‘Brexit’ vote shocking – Saint Lucia PM

The recent ‘Brexit’ vote in the UK has been described as shocking by Saint Lucia’s Prime Minister, Allen Chastanet.

Speaking to the Times via telephone from Miami, Chastanet asserted that it was too early to make a real determination as to the total impact of the ‘Brexit’ vote.

The Saint Lucia Prime Minister noted that the initial shock from the development was a devaluation of the pound.

He told the Times this was a major concern.

The former Tourism Minister observed that the UK is a huge tourism market for Saint Lucia.

Chastanet disclosed that this country is also an important destination for British nationals buying real estate.

He explained that with a devalued pound it would become more expensive for them to both vacation here and buy real estate.

“There are so many ways that you can spin this,” the Saint Lucia Prime Minister told the Times.

He said he was hesitant to make a full comment until he knows what the final decision is going to be.

“Clearly David Cameron resigning and potentially a new Prime Minister coming in – whether that person continues down the path of the decision of the referendum, is to be seen,” the United Workers Party (UWP) leader said.

He observed that there are already two million people who have signed a petition for there to be a new referendum on whether the UK should leave the European Union.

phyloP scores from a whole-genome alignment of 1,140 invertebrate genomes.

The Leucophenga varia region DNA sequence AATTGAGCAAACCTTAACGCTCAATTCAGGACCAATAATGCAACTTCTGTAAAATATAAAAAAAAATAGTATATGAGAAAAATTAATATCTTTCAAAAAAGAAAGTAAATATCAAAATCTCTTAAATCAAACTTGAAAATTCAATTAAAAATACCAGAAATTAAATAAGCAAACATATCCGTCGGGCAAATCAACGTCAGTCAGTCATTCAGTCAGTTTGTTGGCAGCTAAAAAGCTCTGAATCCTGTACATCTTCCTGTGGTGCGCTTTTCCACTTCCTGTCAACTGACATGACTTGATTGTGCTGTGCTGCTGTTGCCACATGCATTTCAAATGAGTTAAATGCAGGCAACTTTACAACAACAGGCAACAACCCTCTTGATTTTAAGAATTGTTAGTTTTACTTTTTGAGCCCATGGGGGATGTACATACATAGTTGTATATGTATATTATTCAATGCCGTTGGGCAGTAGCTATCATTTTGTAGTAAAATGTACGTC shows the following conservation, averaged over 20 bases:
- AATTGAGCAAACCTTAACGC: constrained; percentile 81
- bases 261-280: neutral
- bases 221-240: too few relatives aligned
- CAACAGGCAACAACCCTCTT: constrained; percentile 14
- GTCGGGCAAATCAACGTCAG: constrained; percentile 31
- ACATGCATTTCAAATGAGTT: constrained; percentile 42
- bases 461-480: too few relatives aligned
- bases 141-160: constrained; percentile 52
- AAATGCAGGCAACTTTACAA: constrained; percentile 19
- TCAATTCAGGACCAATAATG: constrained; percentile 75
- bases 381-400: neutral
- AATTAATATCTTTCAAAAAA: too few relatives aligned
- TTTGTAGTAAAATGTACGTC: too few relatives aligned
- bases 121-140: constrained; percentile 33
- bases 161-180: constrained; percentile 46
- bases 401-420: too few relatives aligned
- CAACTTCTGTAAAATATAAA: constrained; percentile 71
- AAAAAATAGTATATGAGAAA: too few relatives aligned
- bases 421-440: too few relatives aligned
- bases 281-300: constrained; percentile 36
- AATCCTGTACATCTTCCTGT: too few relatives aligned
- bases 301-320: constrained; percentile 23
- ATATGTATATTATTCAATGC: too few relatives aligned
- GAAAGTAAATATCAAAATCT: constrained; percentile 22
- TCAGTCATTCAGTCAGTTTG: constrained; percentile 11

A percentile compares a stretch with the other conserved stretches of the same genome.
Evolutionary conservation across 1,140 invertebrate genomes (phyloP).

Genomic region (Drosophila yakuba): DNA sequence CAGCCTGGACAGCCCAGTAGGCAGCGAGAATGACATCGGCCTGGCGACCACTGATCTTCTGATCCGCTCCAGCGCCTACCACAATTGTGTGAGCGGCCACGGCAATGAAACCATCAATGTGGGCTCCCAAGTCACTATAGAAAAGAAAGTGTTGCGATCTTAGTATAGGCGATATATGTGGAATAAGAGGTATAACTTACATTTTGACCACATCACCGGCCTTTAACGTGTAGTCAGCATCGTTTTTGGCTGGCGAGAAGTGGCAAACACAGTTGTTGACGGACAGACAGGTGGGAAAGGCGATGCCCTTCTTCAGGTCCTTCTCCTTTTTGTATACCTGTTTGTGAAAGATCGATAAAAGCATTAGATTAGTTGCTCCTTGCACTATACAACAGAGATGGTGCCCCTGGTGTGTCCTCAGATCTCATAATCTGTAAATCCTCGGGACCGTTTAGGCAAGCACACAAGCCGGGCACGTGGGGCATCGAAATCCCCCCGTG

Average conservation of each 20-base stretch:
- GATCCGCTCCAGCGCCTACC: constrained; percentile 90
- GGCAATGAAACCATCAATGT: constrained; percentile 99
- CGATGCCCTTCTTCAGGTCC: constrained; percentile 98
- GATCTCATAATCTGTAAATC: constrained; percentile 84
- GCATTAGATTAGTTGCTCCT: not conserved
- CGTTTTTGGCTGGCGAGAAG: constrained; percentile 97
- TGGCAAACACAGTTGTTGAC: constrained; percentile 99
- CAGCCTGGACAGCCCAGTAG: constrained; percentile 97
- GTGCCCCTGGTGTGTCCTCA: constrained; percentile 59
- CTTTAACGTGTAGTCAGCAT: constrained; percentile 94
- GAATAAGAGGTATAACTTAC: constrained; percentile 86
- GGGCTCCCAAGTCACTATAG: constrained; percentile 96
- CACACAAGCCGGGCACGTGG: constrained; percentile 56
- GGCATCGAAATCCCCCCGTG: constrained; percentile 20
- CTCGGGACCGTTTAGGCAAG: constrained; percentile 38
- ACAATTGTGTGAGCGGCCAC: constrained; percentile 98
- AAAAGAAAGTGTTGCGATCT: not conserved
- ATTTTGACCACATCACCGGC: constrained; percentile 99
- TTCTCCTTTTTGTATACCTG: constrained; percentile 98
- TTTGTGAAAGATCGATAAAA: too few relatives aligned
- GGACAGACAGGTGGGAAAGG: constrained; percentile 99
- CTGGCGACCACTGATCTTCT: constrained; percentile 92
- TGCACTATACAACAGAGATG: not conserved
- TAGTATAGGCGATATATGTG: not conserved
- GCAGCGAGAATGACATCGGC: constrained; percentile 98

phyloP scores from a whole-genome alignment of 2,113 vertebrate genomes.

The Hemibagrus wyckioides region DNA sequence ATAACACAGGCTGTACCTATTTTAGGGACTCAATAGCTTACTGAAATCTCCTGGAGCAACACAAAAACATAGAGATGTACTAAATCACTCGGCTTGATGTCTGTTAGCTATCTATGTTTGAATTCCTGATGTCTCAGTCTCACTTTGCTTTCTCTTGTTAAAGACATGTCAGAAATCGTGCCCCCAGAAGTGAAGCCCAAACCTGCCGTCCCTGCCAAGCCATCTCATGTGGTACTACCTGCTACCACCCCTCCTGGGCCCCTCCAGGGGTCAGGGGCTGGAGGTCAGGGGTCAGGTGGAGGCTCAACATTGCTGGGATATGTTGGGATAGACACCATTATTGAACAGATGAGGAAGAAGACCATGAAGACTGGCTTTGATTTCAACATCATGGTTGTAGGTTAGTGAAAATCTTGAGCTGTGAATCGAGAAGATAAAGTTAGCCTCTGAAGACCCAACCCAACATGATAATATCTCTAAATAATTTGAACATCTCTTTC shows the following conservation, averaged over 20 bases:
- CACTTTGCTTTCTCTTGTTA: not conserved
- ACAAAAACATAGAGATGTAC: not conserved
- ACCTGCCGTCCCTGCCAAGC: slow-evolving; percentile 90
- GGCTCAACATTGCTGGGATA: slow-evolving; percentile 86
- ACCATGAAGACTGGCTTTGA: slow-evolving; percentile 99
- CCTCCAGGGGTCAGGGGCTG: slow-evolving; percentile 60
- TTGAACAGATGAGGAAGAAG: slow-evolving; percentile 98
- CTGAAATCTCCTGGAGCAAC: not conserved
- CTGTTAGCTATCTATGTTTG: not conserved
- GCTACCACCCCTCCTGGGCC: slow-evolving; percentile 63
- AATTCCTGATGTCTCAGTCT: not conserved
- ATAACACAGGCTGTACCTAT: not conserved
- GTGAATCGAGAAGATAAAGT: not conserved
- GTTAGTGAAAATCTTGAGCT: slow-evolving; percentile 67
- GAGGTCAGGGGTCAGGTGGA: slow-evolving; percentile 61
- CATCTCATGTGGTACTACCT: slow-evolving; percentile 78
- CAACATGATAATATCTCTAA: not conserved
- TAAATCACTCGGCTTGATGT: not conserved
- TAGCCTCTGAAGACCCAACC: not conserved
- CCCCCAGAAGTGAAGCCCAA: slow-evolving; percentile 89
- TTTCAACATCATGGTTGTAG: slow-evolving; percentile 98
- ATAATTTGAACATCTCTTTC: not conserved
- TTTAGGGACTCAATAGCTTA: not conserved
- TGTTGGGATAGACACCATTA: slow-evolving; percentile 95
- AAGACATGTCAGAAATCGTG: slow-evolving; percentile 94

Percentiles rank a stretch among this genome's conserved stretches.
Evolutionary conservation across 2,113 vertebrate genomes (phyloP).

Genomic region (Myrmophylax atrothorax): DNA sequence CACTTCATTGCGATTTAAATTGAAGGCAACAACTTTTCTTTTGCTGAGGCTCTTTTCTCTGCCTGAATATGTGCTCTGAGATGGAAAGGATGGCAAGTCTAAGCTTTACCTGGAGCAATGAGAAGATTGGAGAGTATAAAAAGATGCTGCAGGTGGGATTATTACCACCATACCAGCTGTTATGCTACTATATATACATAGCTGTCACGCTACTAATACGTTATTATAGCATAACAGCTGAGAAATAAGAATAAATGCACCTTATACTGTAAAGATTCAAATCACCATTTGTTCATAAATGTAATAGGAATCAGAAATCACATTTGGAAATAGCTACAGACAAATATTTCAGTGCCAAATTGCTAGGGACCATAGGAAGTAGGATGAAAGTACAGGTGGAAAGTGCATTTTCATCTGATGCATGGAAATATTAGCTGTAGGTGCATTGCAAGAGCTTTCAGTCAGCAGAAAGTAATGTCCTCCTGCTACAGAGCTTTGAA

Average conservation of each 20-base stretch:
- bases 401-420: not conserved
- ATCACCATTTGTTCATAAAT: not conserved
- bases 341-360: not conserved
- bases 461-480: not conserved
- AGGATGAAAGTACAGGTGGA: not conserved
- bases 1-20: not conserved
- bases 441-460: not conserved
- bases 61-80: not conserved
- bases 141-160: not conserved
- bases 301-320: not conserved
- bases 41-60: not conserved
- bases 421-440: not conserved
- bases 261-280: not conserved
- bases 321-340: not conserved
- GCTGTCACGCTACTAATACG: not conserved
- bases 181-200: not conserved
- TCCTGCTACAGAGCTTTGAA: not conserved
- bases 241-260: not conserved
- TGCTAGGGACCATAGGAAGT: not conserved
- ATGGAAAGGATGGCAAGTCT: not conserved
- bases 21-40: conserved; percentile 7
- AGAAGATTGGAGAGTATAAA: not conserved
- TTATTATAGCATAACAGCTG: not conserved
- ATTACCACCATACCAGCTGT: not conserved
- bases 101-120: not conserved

“It is very early and it is shocking,” Chastanet said of the ‘Brexit’ vote.

He asserted that the vote will have major ramifications.

Chastanet spoke of the situation with Saint Lucia’s banana trade.

“The UK will be a separate entity and will not have to conform to European Union laws in terms of free trade,” he told the Times.

Chastanet questioned whether that could lead to a resurgence of Saint Lucia’s banana market.

“There are just too many questions that remain unanswered at this point,” the Prime Minister declared.

He felt that as a result, it would be premature to make any definitive pronouncements in terms of the final outcome and the total impact on the Caribbean.

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